Move to Github completed and some issue


Nashif, Anas
 

Hi,

We are now on github and PRs are flowing in, CI is operational as expected and we are getting used to the new flow.

 

Thank you for all who helped make this happen.

 

Now, we have been on gerrit for a while and we have been used to doing things in a certain way and a change in mindset is needed. Github has its own way of doing things and we need to adapt, one thing we immediately noticed is the fact that no everyone can add reviewers… This can only be done by users with write access to a specific repo. We are trying a few things to deal with that. In gerrit we used to add many reviewers using a script and we want to continue doing this using github APIs. In Github we have the concept of Assignee and Reviewers, we want to make use of that.

 

The other issue we are noticing is with subsystem branches, i.e. Bluetooth, net and ARM. Force push will not be possible if we decide to protect those branches and apply some rules on them and working around this through merges is not clean as well (leaves duplicate, phantom commits in the branch). We have tried to enable force push on the branches and removed protection, this results in PRs getting lots of unrelated commits when branches are rebased by maintainers.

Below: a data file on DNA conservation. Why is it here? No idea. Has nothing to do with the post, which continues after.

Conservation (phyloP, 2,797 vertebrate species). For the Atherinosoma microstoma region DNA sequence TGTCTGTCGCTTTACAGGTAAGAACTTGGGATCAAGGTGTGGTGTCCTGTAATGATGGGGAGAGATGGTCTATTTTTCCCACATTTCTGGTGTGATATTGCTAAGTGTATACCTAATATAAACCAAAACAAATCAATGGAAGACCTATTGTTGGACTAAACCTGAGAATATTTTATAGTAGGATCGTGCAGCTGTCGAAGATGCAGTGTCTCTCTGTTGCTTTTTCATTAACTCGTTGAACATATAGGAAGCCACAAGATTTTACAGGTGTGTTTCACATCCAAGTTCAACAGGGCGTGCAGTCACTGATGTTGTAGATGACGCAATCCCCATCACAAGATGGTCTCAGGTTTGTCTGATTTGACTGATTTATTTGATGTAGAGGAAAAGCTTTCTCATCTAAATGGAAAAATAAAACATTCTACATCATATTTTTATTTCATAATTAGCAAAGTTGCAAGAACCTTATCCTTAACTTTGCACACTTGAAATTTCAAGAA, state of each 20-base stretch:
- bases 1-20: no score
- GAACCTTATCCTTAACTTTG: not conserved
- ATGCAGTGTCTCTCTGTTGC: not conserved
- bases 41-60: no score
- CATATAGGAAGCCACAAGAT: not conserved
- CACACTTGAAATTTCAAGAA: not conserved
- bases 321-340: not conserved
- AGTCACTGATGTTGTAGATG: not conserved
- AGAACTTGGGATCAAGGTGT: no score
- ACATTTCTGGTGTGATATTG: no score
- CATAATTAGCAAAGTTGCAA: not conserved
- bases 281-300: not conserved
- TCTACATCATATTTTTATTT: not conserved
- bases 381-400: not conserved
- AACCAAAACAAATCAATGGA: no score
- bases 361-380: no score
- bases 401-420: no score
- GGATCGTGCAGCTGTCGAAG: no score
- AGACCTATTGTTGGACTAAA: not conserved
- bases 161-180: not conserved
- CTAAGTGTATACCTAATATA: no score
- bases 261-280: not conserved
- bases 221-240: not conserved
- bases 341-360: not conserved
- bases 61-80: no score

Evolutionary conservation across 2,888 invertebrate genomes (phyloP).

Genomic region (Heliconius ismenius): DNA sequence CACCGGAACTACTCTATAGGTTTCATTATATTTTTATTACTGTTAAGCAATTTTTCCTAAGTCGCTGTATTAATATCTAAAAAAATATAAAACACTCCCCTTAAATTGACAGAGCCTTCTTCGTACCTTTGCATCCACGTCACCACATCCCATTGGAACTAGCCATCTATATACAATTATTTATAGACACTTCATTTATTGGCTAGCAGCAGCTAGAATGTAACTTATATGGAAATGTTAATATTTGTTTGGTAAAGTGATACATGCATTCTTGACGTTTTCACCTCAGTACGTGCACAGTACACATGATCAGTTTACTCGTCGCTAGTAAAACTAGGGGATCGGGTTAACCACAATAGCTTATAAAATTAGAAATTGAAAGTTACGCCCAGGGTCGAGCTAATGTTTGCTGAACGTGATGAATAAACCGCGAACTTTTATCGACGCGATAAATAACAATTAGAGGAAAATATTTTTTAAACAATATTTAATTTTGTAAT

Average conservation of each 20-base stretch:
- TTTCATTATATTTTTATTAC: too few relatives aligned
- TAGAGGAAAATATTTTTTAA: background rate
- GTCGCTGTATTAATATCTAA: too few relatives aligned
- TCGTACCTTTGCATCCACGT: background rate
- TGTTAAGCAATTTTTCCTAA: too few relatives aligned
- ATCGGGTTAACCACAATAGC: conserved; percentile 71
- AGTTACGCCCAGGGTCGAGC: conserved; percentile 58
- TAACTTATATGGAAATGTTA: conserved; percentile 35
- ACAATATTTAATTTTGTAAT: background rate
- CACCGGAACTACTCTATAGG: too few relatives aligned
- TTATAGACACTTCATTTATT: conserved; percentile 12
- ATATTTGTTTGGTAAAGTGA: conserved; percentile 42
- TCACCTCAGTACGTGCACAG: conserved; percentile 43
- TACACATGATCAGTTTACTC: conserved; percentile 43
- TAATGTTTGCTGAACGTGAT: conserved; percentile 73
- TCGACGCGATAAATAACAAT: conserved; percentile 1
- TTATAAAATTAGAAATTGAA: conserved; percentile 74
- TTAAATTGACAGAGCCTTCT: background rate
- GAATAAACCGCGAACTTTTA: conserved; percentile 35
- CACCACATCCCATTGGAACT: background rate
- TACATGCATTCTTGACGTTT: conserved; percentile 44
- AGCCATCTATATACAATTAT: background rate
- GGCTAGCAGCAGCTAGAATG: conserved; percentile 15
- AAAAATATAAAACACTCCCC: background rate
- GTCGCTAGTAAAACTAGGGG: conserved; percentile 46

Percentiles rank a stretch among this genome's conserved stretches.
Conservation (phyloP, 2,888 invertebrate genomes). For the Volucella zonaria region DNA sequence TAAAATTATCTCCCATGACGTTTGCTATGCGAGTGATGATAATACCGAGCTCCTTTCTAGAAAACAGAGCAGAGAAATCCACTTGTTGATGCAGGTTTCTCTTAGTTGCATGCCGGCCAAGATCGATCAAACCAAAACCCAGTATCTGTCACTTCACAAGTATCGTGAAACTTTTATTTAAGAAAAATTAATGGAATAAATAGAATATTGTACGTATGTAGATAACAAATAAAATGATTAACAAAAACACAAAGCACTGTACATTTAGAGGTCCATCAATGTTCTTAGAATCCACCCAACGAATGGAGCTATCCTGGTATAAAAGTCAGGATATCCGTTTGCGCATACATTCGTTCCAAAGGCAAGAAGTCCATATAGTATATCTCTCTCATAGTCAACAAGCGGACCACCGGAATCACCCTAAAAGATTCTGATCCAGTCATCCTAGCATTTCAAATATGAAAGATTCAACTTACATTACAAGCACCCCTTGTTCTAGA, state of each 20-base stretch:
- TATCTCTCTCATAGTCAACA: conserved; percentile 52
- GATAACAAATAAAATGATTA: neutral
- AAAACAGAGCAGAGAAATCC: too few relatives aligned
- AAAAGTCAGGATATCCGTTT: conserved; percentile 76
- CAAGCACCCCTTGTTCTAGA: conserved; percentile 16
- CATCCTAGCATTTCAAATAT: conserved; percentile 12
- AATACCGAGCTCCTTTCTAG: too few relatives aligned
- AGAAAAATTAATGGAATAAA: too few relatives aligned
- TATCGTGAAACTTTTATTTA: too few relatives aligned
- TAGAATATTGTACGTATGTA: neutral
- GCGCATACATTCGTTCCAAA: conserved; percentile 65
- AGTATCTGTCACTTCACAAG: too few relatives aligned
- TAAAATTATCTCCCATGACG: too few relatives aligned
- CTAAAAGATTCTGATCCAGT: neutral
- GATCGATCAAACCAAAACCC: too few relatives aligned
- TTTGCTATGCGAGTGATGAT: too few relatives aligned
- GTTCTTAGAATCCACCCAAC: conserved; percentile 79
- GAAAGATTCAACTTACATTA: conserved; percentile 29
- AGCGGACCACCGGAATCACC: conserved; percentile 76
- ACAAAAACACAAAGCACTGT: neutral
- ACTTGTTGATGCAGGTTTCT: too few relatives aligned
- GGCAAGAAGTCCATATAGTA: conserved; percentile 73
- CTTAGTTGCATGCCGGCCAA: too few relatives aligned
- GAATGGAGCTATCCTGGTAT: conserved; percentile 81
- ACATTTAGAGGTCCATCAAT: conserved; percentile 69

This raises the question if in the github world we still need the subsystem branches on the main tree and if we should request all PRs to be submitted to master and have subsystem owners manage incoming changes to their subsystem on master, given that we have to go via  a fork anyways. To make it easier on maintainers of the various subsystem we can use the ‘project’ concept in Github and apply it to filter and triage pull requests and later issues if we decide to move to github issues in the future.

 

Moving all development to master has a few other advantages IMO. First, it is easy on new comers and occasional contributors, you do not need to figure out where to submit. There is only one entry point for all patches and changes. The other thing is the fact that when working on branches, those turn into isolated Silos of development with own policies and rules and end up in master as one large change. Finally, when developing against master and submitting changes to master we will keep master up to date all the time and there is no lag  in introducing features to master.

 

We had a lengthy discussion on IRC today about this but not everyone is on IRC, so posting this to get more views on the topic.

 

Regards,

Anas

 

 

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